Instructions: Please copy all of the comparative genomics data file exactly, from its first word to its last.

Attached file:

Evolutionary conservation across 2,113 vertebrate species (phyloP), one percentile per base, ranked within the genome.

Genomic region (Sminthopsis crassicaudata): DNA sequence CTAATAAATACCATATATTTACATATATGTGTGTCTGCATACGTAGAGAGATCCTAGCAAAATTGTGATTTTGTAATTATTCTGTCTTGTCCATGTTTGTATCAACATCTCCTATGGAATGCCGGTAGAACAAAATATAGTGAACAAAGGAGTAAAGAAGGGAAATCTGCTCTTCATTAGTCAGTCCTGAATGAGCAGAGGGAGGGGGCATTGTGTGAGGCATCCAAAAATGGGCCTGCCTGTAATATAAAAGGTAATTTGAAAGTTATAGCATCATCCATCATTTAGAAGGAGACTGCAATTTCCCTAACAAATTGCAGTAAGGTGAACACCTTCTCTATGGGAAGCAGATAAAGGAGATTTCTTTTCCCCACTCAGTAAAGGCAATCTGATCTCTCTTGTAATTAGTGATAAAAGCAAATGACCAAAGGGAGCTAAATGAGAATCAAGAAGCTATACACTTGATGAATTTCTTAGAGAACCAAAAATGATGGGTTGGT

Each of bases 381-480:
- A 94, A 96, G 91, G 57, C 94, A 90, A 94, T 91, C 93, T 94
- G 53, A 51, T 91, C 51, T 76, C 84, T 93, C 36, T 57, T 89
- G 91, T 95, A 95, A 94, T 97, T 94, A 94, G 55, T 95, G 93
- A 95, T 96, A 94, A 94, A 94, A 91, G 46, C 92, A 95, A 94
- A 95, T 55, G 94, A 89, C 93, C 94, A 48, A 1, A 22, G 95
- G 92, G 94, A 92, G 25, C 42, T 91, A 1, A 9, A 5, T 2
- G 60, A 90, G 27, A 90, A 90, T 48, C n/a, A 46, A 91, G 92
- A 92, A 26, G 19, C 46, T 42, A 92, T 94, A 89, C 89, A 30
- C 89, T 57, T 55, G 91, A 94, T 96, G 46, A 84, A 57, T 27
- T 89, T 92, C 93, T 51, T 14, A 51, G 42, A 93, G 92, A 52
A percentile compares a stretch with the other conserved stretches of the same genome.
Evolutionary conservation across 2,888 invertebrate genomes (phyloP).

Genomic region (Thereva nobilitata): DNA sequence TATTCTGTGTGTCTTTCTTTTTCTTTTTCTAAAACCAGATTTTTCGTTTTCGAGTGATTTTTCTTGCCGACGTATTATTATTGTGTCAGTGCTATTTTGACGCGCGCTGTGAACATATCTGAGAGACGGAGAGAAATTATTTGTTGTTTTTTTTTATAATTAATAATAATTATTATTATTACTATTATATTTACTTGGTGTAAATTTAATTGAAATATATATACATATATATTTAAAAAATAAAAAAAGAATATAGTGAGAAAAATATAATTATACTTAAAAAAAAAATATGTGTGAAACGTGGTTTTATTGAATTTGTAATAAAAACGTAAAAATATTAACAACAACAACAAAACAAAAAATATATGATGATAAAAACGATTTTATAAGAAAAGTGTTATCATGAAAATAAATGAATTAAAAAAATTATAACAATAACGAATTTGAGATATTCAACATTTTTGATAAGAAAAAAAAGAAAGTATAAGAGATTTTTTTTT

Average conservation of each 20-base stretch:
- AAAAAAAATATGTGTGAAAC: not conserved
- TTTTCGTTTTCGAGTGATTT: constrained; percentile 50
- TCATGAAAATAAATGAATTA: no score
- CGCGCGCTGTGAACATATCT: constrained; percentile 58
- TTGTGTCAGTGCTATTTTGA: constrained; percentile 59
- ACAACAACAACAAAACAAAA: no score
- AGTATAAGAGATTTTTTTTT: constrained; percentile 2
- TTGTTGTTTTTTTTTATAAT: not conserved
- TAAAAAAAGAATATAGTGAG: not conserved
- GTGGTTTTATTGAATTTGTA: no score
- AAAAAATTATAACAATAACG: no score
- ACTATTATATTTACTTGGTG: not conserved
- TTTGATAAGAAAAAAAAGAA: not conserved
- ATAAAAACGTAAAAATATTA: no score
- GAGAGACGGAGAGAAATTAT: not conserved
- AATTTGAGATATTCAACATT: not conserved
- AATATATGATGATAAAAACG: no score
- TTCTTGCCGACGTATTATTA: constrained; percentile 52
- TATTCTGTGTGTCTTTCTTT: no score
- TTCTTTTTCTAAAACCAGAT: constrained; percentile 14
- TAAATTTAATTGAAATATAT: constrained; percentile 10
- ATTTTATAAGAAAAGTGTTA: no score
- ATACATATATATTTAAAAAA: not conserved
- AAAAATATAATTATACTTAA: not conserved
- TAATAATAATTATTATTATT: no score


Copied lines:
Evolutionary conservation across 2,113 vertebrate species (phyloP), one percentile per base, ranked within the genome.

Genomic region (Sminthopsis crassicaudata): DNA sequence CTAATAAATACCATATATTTACATATATGTGTGTCTGCATACGTAGAGAGATCCTAGCAAAATTGTGATTTTGTAATTATTCTGTCTTGTCCATGTTTGTATCAACATCTCCTATGGAATGCCGGTAGAACAAAATATAGTGAACAAAGGAGTAAAGAAGGGAAATCTGCTCTTCATTAGTCAGTCCTGAATGAGCAGAGGGAGGGGGCATTGTGTGAGGCATCCAAAAATGGGCCTGCCTGTAATATAAAAGGTAATTTGAAAGTTATAGCATCATCCATCATTTAGAAGGAGACTGCAATTTCCCTAACAAATTGCAGTAAGGTGAACACCTTCTCTATGGGAAGCAGATAAAGGAGATTTCTTTTCCCCACTCAGTAAAGGCAATCTGATCTCTCTTGTAATTAGTGATAAAAGCAAATGACCAAAGGGAGCTAAATGAGAATCAAGAAGCTATACACTTGATGAATTTCTTAGAGAACCAAAAATGATGGGTTGGT

Each of bases 381-480:
- A 94, A 96, G 91, G 57, C 94, A 90, A 94, T 91, C 93, T 94
- G 53, A 51, T 91, C 51, T 76, C 84, T 93, C 36, T 57, T 89
- G 91, T 95, A 95, A 94, T 97, T 94, A 94, G 55, T 95, G 93
- A 95, T 96, A 94, A 94, A 94, A 91, G 46, C 92, A 95, A 94
- A 95, T 55, G 94, A 89, C 93, C 94, A 48, A 1, A 22, G 95
- G 92, G 94, A 92, G 25, C 42, T 91, A 1, A 9, A 5, T 2
- G 60, A 90, G 27, A 90, A 90, T 48, C n/a, A 46, A 91, G 92
- A 92, A 26, G 19, C 46, T 42, A 92, T 94, A 89, C 89, A 30
- C 89, T 57, T 55, G 91, A 94, T 96, G 46, A 84, A 57, T 27
- T 89, T 92, C 93, T 51, T 14, A 51, G 42, A 93, G 92, A 52
A percentile compares a stretch with the other conserved stretches of the same genome.
Evolutionary conservation across 2,888 invertebrate genomes (phyloP).

Genomic region (Thereva nobilitata): DNA sequence TATTCTGTGTGTCTTTCTTTTTCTTTTTCTAAAACCAGATTTTTCGTTTTCGAGTGATTTTTCTTGCCGACGTATTATTATTGTGTCAGTGCTATTTTGACGCGCGCTGTGAACATATCTGAGAGACGGAGAGAAATTATTTGTTGTTTTTTTTTATAATTAATAATAATTATTATTATTACTATTATATTTACTTGGTGTAAATTTAATTGAAATATATATACATATATATTTAAAAAATAAAAAAAGAATATAGTGAGAAAAATATAATTATACTTAAAAAAAAAATATGTGTGAAACGTGGTTTTATTGAATTTGTAATAAAAACGTAAAAATATTAACAACAACAACAAAACAAAAAATATATGATGATAAAAACGATTTTATAAGAAAAGTGTTATCATGAAAATAAATGAATTAAAAAAATTATAACAATAACGAATTTGAGATATTCAACATTTTTGATAAGAAAAAAAAGAAAGTATAAGAGATTTTTTTTT

Average conservation of each 20-base stretch:
- AAAAAAAATATGTGTGAAAC: not conserved
- TTTTCGTTTTCGAGTGATTT: constrained; percentile 50
- TCATGAAAATAAATGAATTA: no score
- CGCGCGCTGTGAACATATCT: constrained; percentile 58
- TTGTGTCAGTGCTATTTTGA: constrained; percentile 59
- ACAACAACAACAAAACAAAA: no score
- AGTATAAGAGATTTTTTTTT: constrained; percentile 2
- TTGTTGTTTTTTTTTATAAT: not conserved
- TAAAAAAAGAATATAGTGAG: not conserved
- GTGGTTTTATTGAATTTGTA: no score
- AAAAAATTATAACAATAACG: no score
- ACTATTATATTTACTTGGTG: not conserved
- TTTGATAAGAAAAAAAAGAA: not conserved
- ATAAAAACGTAAAAATATTA: no score
- GAGAGACGGAGAGAAATTAT: not conserved
- AATTTGAGATATTCAACATT: not conserved
- AATATATGATGATAAAAACG: no score
- TTCTTGCCGACGTATTATTA: constrained; percentile 52
- TATTCTGTGTGTCTTTCTTT: no score
- TTCTTTTTCTAAAACCAGAT: constrained; percentile 14
- TAAATTTAATTGAAATATAT: constrained; percentile 10
- ATTTTATAAGAAAAGTGTTA: no score
- ATACATATATATTTAAAAAA: not conserved
- AAAAATATAATTATACTTAA: not conserved
- TAATAATAATTATTATTATT: no score